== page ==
Bill would hand over regulation responsibility to municipalities
State Sen. Mark Grisanti today renewed his call for a crack down on puppy mills by urging Gov. Andrew Cuomo to sign into law bill S.3753, which would allow "forward-thinking" local governments to regulate commercial pet breeders and pet stores. The legislation addresses what Grisanti's camp calls the ineffectiveness of New York's "Pet Dealer" law, the proliferation of unregulated dog breeders in the state, and the pet industry's complicit support of inherently cruel, out-of-state puppy mills.
"New York state appears to be the only home-rule state in the country that explicitly prohibits its towns and cities from regulating commercial pet breeders and pet stores," Grisanti said. He was backed by area leaders in the fight against pet abuse. "I am calling on the governor to pass this piece of legislation so that New York can effectively regulate puppy mills, and put an end to abusive breeding techniques."
Grisanti went on to highlight the dangers of the absence of close regulation of dog-breeding.
"The current law allows for overcrowding and problems with ventilation, light, and even the dripping of waste from upper cages into the crates below," he explained. "Dogs are basically crammed inside filthy structures where they never even feel a gust of fresh air, while others spend their entire lives outdoors, permanently exposed to the elements."
"Sen. Grisanti recognized how the existing state law makes it easy for commercial breeders to elude regulation, and how New York pet stores often support poor-quality, out-of-state puppy mills through lax federal oversight," said Bill Ketzer, senior state director of ASPCA government relations for the northeast region. "The costs associated with unregulated breeders and unscrupulous sellers are borne locally through animal cruelty seizures, sheltering costs and legal proceedings. With the passage of S.3753-A, our cities and towns can prevent these problems. The ASPCA thanks the senator for his diligence and support on this measure in 2013, and we urge Gov. Cuomo to sign it into law."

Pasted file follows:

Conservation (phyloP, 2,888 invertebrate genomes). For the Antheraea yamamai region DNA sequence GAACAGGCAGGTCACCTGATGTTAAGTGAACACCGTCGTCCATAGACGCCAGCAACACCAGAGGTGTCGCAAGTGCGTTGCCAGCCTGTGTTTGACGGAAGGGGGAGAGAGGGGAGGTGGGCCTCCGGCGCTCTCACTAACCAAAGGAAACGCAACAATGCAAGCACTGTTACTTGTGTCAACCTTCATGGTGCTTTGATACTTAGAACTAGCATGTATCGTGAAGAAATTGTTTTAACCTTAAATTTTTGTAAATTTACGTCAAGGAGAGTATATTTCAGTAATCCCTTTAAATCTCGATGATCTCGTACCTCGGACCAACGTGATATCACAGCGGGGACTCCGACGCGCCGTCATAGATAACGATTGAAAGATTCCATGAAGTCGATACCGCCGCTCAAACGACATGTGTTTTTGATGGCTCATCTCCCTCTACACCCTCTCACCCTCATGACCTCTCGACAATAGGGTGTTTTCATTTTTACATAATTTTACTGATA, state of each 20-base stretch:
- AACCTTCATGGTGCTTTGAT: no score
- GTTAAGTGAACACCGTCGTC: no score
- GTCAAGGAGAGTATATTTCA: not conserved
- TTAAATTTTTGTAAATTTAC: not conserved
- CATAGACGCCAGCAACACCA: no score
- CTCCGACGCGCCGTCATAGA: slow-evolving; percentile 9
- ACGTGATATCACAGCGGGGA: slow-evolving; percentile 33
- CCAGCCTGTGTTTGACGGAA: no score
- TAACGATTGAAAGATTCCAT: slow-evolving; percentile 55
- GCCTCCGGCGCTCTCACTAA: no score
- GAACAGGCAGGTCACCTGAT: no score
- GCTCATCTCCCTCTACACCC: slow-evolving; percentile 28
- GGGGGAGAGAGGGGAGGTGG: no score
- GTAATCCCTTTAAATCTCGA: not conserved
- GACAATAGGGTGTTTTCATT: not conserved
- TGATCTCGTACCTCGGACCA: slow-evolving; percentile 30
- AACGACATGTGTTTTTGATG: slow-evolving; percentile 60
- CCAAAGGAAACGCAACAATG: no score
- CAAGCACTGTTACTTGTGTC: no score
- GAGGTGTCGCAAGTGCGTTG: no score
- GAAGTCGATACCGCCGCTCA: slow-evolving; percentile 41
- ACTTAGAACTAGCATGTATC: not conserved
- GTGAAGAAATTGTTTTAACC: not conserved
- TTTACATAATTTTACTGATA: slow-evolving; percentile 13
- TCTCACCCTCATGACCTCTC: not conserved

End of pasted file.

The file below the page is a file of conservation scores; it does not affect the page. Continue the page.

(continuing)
Barbara Carr, executive director of the Erie County SPCA, added, "The passage of the New York state bill, S.3753, permits our local governments to regulate puppy mills and pet stores. This bill will go a long, long way in protecting animals from abuse, and ultimately will protect consumers. The SPCA is extremely grateful to Sen. Grisanti for his leadership on this issue. We are lucky, indeed, to have him representing us, and in this case, representing the voiceless animals on this issue."
"Our town, city, and county governments will finally be able to legally end the retail sale of mill-bred pups from the hundreds of unscrupulous pet dealers across our state who are a fundamental component of the cycle of puppy mill cruelty, greed and consumer fraud," said Lorry Schlick, president of WNY Citizens Against Puppy Mills. "Upon the governor's signature, our communities across New York state may now work toward ending the covert and inherently cruel factory farming of puppies in mass commercial kennels commonly known as puppy mills."
Grisanti said he will send a letter to the governor's office to further urge the signing of this bill later this week.
"We need this bill put into law as soon as possible," he said. "Our pets cannot afford to wait any longer for this protection."